You’d probably be better off with an MDR-V6, an NVX XPT100/Brainwavz HM5, or a pair of M40X’s on sale.

But I still like the look of the CAL! and I still love the way the wooden versions look too. I’ll probably revisit this one sometime in the future, but I’ll have to get over the sting of the build letdowns first.

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3. Sennheiser PC350 SE

This gaming headset is based on the Sennheiser HD 380 Pro.

But it has a big, inflexible build with ear cups that are so huge they wouldn’t seal correctly on my head. This killed the bass response on this pair, for me.

The more expensive Game Zero uses a similar design but has softer and more flexible ear pads, so I imagine those will have an easier time sealing on most heads.

Sennheiser builds a lot of great gaming headsets with good microphones that are stupidly permanently attached. The 350SE is not a good one.

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2. Status Audio CB-1

Speaking of build quality let downs…these next two entries are two of the worst-built headphones I’ve ever used.

The CB-1’s are a tremendously frustrating pair of headphones. Their packaging was great. Their sound quality was great. Their comfort was great.

Their build quality was stupid and ridiculous.

I get that this is a cheap pair of headphones. I get that it offers a lot of things at its ~$59 price point that other headphones just don’t do. But it’s clear that big weird sacrifices were made in the build to get there.

Why are the sliders so cheap and plasticky? Why are the ear cup rotation gimbals spring-loaded to snap back to their neutral position? How is a pair of headphones with absolutely zero metal parts so big and clunky? Why is the headband pad weirdly perforated? Why does such a big pair of headphones have such a tiny adjustment range for different head sizes? Why does Status advertise these as using angled pads when they actually use flat pads? Why is it so hard to deactivate the cable-locking mechanism?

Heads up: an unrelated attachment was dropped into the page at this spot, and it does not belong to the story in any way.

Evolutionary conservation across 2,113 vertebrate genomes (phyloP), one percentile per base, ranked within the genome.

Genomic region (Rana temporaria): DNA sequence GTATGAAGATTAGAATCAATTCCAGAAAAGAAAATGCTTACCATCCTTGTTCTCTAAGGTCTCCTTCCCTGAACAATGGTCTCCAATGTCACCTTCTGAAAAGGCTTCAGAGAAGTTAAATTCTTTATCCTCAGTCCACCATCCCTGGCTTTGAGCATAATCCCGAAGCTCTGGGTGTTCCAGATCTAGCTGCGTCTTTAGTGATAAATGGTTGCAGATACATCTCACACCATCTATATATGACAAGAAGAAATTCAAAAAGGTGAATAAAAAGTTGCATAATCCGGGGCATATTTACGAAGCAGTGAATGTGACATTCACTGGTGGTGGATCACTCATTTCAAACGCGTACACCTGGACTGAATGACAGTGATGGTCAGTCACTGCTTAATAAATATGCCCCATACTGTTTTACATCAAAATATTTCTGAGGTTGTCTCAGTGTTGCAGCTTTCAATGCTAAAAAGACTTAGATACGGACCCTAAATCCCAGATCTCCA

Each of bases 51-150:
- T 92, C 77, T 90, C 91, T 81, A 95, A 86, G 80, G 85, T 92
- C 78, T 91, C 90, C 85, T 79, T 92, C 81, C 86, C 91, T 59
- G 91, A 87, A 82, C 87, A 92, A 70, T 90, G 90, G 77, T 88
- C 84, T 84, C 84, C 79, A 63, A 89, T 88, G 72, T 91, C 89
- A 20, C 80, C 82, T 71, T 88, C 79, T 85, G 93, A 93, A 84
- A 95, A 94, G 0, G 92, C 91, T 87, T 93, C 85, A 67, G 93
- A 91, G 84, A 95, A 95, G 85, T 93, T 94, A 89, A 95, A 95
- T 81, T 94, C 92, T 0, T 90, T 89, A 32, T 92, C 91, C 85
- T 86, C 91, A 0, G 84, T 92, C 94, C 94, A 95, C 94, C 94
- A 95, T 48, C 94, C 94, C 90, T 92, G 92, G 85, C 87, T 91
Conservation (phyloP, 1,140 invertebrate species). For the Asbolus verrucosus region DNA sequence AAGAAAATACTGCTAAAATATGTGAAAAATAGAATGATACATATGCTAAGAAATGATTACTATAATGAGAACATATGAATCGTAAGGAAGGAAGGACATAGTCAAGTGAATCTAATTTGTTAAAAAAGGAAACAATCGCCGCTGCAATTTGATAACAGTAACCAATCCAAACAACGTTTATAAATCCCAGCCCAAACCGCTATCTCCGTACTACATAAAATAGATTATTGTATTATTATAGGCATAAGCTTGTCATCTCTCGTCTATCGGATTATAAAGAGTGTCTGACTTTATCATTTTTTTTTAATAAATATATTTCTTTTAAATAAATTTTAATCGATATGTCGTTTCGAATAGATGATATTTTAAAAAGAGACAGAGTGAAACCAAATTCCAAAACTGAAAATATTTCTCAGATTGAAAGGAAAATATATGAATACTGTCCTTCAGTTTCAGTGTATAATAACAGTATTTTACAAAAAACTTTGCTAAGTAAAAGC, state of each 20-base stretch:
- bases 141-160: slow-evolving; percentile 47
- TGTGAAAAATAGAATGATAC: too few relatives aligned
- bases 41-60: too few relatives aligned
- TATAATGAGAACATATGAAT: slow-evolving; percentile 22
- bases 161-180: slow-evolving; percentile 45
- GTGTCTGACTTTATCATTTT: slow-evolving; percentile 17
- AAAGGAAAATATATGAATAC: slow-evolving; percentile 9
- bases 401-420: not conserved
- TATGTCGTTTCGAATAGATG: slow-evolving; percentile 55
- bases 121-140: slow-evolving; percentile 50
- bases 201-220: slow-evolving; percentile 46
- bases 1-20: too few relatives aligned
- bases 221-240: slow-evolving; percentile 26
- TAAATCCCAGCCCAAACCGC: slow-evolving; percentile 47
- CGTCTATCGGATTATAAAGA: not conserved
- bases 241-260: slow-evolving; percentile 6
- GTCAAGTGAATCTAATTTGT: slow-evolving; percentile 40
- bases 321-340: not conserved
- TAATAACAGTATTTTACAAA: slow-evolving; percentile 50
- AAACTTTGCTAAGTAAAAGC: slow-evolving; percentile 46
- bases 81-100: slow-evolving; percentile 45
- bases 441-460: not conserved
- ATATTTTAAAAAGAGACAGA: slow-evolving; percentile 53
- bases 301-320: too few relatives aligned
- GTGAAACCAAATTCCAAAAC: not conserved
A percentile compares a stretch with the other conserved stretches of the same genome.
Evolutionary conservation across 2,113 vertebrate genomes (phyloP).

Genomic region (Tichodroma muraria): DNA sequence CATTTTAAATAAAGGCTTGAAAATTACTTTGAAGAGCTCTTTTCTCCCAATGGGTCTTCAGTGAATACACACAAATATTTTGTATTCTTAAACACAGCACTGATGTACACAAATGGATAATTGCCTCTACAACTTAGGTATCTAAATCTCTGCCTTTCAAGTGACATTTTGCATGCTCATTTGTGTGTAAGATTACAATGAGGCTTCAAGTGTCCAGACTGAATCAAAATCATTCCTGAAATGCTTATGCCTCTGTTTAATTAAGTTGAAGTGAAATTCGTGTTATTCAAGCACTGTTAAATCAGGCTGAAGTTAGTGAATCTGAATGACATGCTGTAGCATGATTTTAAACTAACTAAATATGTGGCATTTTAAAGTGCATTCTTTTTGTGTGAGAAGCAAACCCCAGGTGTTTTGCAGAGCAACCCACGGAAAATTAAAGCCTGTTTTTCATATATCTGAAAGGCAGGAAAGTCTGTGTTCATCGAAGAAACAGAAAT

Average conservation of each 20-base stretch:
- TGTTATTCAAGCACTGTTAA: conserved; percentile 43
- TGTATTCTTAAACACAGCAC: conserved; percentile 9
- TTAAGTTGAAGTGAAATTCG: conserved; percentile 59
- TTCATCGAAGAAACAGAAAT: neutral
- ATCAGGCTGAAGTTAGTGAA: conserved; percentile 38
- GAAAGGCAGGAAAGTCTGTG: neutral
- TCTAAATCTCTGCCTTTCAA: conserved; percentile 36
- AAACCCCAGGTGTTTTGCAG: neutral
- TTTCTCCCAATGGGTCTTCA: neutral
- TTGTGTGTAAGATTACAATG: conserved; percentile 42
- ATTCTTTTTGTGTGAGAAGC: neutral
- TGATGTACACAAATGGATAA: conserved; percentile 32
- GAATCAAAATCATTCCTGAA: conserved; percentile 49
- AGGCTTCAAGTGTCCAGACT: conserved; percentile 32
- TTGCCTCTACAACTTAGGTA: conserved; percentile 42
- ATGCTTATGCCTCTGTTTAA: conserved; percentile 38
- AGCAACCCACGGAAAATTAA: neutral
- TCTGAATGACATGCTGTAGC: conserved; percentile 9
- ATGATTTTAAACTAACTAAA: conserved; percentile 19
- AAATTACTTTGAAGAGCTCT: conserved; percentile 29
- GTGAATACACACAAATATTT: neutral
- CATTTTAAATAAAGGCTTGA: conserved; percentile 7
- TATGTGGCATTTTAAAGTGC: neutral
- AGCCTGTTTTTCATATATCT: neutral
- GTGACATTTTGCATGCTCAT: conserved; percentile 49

Just don’t. Don’t buy these. Get something better. The sound and comfort here are good. Everything else is a NO.

1. Turtle Beach Stealth 700

The only Turtle Beach headset I’ve owned that didn’t have profound build issues was the Elite 800. I also tried to buy the Elite Pro this year…but I got two different pairs with a bent mic plug, and decided to call it quits.

The Stealth 700, like most Turtle Beach products, is built out of comically cheap and thin plastic that feels bad. Just like my CB-1’s, my pair had an adjustment slider that was totally smooth and non-clicky and broken, and that ear cup would just fall out of the headphones with little provocation.

It’s a shame, because the sound quality and the feature set of the Stealth 700 was great.

If Status Audio and Turtle Beach got their build quality issues sorted out, these would both be winners. That’s what makes them my most personally disappointing headphones of the year.


I don’t like to write bad reviews. I don’t enjoy disliking things I was interested in and spent my own money on. But sometimes, it happens. I still try to find the good in everything…but none of the products listed above should be your first or second choice.

Happy New Year. I wrote this while listening to my DT770 Pros. Obligatory headphone selfie is below.

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Written by

I do radio voice work by day, and write by day and night. I studied film and production. I love audio, design, and music. Also video games.